Maintaining accurate equipment rate calculations is a necessity that companies regularly overlook. This can become a serious issue, as unforeseen charges pile up when it comes to use and maintenance costs.
In an interview with Construction Business Owner, TBR Strategies CEO Preston Ingalls stated, “If we don’t have something pretty close to actual rates, it just means we are hiding the actual costs of running our equipment somewhere else in the profit and loss statement.” Unknown or inexact expenses that are covered by your profit and loss statement become an issue because they can grow to seriously affect your bottom line. The key to resolving this, and gaining more profit, is to identify and consolidate these costs.
What might I be overlooking?
The most vital aspect of reducing equipment costs is recognizing them. A thorough assessment of your equipment costs is key. It may seem straightforward, but there are many factors that must be accounted for, and as a result the task is not always simple.
Consider the following example:
A company truck is used daily by your business for a variety of tasks. It transports employees, serves for storage while on site, and occasionally performs heavy tasks such as hauling materials and trailers. The obvious costs for such a vehicle are upfront: its purchase or rental fee and gasoline. But there are a number of costs that go beyond these. For example, repair fees or general upkeep, such as maintaining the vehicle’s tires or suspension system. The environment the vehicle is used in should be considered also, because operating in severe weather conditions will produce greater wear and tear than in milder climates.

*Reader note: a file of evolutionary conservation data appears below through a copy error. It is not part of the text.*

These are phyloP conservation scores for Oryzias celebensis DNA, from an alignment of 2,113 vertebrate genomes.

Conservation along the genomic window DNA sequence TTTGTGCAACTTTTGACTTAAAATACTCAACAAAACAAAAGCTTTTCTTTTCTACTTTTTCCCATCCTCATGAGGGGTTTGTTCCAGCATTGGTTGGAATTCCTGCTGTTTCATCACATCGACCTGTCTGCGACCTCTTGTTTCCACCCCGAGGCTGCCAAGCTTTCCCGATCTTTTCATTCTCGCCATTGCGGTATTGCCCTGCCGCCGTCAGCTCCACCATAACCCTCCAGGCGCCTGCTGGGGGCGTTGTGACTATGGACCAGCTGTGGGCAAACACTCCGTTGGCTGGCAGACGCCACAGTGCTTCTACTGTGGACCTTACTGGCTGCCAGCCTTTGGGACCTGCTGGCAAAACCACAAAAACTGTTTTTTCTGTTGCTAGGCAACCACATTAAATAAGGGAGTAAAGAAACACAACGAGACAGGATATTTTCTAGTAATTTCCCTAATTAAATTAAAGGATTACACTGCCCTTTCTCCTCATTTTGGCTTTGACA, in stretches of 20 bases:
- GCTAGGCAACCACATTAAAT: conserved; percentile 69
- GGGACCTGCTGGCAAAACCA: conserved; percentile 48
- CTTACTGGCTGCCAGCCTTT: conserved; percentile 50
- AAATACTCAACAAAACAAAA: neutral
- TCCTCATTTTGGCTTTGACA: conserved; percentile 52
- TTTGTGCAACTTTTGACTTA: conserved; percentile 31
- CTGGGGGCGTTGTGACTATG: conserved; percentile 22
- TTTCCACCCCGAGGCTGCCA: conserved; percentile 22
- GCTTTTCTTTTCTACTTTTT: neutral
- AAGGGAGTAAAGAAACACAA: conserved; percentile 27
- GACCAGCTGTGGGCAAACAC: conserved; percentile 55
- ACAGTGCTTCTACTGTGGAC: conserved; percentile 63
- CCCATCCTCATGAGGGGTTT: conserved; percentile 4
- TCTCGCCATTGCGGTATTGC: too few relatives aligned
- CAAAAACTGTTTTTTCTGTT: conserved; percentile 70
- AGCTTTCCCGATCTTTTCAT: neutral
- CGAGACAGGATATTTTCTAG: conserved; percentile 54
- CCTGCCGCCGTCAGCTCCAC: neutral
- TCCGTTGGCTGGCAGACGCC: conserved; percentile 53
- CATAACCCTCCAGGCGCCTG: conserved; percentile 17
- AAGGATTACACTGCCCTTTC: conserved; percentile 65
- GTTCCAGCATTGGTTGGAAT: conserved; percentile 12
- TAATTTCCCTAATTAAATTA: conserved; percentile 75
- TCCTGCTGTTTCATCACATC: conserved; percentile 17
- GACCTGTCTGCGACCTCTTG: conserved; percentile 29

These are just a handful of potential issues and there are many more to keep in mind. Considering the sheer number of possibilities, it is easy to understand why companies can overlook some of these circumstances. After all, it is the upfront costs that stand out.
How do I begin to determine these costs?
The key to recognizing all equipment expenses is through determining your owning and operating costs (O&O). Most equipment retail companies provide an estimation for O&O costs upfront with the sale of equipment.
Another important method for identifying O&O costs, is communication between owner and operator. Even the best estimation cannot take all factors into account, so constant communication is required to keep on top of whatever costs your equipment may incur.
Once identified, what do we do with this information?
The full breakdown of your equipment’s operating costs should be utilized to track each piece of equipment and determine where those costs can be reduced. Ingalls expounded further on this point by stating, “The company must have a clear picture of what they are pushing to do from a sales and estimator perspective, which means an understanding of where you want to be more competitive, where you want to reduce rental rates, and where that fits in against your competitors.”
The CPAs at Klein Hall can assist in tracking the areas where your equipment costs can be reduced. Feel free to contact us at any time so that you can function as efficiently and profitably as possible.